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Humanity's Future: Will There Be Enough Water ... to Grow Enough Food?
Volume 14, Number 48: 30 November 2011

Writing in the Journal of Experimental Botany, Fereres et al. (2011) state that "forecasts on population growth and economic development indicate that there will be substantial increases in food demand for the forthcoming decades," and as a result, they note that "food security has not only moved to the forefront of agricultural research, but is now perceived as an important topic for more fundamental research," citing numerous items published in Nature (2010) and Science (2010). However, they go on to add that "the question of whether there will be enough food in the future should immediately be followed by the question: Will there be enough water to produce sufficient food?" And they state, in this regard, that "given the competition for water faced by the agricultural sector, and the uncertainties associated with climate change, improving the efficiency of water use in both rain-fed and irrigated systems is the main avenue to face the challenge."

But what about developing new sources of water, or transferring water from one place to another, in order to increase food production where water shortages exist? The three Spanish researchers say that such measures have "limited potential in some areas," but they indicate that they are "no longer possible in other world regions." They do note, however, that agriculturalists have significantly increased crop water use efficiency "by reducing water losses (and some of the water consumed in evaporation from soil) through improved agronomy and engineering of irrigation systems." But they lament the fact, as they put it, that "science has been much less successful so far in reducing the water consumed in transpiration." Fortunately for us, however, mankind en masse has had a measurable amount of success in this area, albeit unintentionally.

What we are talking about here is the extraction of fossil fuels from the crust of the earth, which has provided so much coal, gas and oil to fuel the engines of industry that the carbon dioxide given off to the air in the combustion process has raised the atmosphere's CO2 concentration by some 40% since the inception of the Industrial Revolution. And that phenomenon has had two major effects on man's production of food. It has significantly increased the leaf photosynthetic rates of our crops, while it has significantly reduced their transpiration rates, which has led to significant increases in leaf water use efficiency, or the amount of biomass produced per unit of water transpired in the process.

In spite of these well-documented facts, to quote Morgan et al. (2011), "many believe that CO2-induced reductions in transpiration at the leaf level will be largely offset at the canopy level by increases in leaf area," and that "global warming is predicted to induce desiccation in many world regions through increases in evaporative demand." But in a real-world test of these two potentially negative phenomena in a Prairie Heating and CO2 Enrichment (PHACE) experiment conducted in a native mixed-grass prairie in Wyoming (USA), they found that the positive effects of elevated CO2 prevailed, indicating, in their words, that "in a warmer, CO2-enriched world, both soil water content and productivity in semi-arid grasslands may be higher than previously expected," providing what Baldocchi (2011) describes as "one of the first and best views of how a mixed-grass ecosystem growing in a semi-arid climate will respond to future CO2 and climatic conditions," while a full decade earlier, in fact, Robock et al. (2000) had already developed a massive collection of soil moisture data from more than 600 stations spread across a variety of climatic regimes, including the former Soviet Union, China, Mongolia, India and the United States; and in analyzing those observations, they had determined that "in contrast to predictions of summer desiccation with increasing temperatures, for the stations with the longest records, summer soil moisture in the top one meter has increased while temperatures have risen."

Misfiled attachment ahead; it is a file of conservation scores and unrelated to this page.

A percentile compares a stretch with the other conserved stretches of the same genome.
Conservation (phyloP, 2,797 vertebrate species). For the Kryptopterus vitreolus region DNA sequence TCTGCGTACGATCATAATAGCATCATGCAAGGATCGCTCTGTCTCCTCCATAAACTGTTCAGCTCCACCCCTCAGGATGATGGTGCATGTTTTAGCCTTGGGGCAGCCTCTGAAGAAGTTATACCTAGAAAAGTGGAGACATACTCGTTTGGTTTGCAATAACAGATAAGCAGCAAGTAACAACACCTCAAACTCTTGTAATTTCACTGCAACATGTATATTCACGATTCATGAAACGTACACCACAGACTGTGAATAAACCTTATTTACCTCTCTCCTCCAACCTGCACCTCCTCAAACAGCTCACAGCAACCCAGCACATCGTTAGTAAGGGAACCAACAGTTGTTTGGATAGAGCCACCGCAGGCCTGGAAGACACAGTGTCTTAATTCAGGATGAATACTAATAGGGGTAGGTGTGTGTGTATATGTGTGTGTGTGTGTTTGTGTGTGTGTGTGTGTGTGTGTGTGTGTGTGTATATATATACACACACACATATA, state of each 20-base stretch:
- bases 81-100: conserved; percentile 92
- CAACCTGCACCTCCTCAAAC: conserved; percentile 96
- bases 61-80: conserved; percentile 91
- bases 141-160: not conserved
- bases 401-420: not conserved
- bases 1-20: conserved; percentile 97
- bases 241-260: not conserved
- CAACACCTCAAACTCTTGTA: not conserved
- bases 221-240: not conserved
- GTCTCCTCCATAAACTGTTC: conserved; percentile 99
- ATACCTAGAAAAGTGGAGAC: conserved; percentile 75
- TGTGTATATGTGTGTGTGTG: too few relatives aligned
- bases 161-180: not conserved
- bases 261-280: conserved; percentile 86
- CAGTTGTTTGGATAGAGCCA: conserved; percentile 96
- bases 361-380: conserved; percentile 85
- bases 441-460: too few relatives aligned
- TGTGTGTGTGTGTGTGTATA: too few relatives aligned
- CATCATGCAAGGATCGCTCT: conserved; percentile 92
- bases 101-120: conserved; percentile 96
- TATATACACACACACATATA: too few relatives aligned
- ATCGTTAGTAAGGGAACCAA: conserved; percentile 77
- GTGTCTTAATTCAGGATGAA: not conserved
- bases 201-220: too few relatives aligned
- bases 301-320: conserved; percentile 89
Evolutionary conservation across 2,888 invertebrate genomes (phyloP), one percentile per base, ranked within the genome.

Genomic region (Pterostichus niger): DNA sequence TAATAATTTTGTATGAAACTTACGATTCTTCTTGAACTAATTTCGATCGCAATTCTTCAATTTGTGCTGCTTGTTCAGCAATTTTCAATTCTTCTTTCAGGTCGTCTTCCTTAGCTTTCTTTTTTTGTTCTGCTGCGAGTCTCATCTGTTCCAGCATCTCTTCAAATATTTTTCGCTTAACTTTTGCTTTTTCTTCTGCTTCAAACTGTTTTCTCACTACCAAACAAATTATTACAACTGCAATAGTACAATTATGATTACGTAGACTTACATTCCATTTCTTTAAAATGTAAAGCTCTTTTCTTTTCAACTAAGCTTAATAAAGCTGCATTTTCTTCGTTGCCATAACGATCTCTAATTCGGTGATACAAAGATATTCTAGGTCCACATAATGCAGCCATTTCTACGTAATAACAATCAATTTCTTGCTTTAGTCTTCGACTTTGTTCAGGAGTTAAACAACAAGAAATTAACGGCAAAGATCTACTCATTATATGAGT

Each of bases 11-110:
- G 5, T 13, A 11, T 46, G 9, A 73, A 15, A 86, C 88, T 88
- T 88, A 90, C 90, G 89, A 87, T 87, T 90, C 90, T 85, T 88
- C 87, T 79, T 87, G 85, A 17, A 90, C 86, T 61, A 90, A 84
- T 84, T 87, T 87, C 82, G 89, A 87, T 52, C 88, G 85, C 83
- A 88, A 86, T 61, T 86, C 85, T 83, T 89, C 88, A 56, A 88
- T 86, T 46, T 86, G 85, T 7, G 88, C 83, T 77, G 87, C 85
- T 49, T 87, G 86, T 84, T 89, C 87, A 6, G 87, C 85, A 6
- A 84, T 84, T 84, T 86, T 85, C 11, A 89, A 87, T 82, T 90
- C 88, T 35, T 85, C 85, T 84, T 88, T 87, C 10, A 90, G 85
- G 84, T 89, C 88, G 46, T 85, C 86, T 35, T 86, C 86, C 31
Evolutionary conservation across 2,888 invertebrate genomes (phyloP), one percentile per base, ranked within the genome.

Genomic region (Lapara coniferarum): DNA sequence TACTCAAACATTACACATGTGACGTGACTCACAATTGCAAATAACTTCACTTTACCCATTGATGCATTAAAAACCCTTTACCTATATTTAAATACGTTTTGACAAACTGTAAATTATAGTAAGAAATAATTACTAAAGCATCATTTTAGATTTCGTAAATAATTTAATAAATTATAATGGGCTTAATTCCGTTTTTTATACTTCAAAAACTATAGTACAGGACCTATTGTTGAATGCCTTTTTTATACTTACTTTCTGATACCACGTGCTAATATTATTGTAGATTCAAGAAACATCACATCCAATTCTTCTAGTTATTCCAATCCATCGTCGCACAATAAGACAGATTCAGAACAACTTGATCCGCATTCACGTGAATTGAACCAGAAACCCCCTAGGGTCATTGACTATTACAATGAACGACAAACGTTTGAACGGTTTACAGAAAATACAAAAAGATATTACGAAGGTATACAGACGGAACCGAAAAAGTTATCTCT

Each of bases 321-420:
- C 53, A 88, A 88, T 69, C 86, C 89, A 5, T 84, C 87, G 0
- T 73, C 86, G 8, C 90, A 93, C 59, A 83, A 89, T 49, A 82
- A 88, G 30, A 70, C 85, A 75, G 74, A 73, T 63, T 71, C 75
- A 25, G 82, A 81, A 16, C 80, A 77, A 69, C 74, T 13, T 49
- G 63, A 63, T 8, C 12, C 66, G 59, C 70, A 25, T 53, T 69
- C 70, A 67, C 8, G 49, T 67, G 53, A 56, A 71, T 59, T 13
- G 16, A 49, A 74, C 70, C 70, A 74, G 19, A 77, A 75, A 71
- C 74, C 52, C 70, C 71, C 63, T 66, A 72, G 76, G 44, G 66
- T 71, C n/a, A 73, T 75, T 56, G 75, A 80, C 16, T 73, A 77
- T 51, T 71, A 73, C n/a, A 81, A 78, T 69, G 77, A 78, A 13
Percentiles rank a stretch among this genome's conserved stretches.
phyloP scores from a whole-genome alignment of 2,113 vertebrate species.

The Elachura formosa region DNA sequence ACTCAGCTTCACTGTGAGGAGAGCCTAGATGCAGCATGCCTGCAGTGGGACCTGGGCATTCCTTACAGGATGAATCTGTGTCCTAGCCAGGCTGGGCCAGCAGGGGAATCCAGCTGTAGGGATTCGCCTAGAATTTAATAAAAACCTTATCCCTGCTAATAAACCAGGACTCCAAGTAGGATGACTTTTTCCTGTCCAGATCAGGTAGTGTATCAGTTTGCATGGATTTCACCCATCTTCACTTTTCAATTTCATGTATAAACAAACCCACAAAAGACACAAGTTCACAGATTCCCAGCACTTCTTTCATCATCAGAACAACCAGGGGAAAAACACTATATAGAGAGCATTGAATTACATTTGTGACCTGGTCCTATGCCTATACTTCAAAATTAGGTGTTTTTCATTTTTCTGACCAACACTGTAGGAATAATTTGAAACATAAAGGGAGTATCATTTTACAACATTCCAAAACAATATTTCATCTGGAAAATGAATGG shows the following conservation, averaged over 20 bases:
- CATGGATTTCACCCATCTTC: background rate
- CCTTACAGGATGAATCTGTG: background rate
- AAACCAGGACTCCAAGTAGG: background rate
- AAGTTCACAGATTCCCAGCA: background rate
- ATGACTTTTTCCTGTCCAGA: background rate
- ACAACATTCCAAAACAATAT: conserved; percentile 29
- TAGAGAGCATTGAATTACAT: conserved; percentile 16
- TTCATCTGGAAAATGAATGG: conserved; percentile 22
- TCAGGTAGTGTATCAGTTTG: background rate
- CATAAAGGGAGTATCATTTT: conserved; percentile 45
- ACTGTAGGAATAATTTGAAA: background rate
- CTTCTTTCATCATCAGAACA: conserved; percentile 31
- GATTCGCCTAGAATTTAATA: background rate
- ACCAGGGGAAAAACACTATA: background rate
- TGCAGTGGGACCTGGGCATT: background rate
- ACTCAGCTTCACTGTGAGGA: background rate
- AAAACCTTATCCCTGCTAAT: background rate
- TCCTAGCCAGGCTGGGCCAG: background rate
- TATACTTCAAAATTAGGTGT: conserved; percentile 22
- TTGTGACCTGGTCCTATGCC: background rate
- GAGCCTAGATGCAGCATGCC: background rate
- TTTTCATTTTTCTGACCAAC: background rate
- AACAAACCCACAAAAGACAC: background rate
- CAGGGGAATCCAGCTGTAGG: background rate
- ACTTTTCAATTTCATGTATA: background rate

Nevertheless, prudence suggests that we still pursue all avenues available to us to further increase both individual plant water use efficiency and whole-field crop water use efficiency. And everyone needs to realize that instead of being the "bane of the biosphere," as many make them out to be (think of Al Gore and James Hansen), mankind's CO2 emissions may ultimately prove a godsend to humanity, as they just might make the difference between our being able to adequately feeding our expanding population in the very near future or our failing to do so in a catastrophe of unimaginable proportions.

Sherwood, Keith and Craig Idso

Baldocchi, D. 2011. The grass response. Nature 476: 160-161.

Fereres, E., Orgaz, F. and Gonzalez-Dugo, V. 2011. Reflections on food security under water scarcity. Journal of Experimental Botany 62: 4079-4086.

Morgan, J.A., LeCain, D.R., Pendall, E., Blumenthal, D.M., Kimball, B.A., Carrillo, Y., Williams, D.G., Heisler-White, J., Dijkstra, F.A. and West, M. 2011. C4 grasses prosper as carbon dioxide eliminates desiccation in warmed semi-arid grassland. Nature 476: 202-205.

Nature. 2010. Can science fed the world?

Robock, A., Vinnikov, K.Y., Srinivasan, G., Entin, J.K., Hollinger, S.E., Speranskaya, N.A., Liu, S. and Namkhai, A. 2000. The global soil moisture data bank. Bulletin of the American Meteorological Society 81: 1281-1299.

Science. 2010. Food security.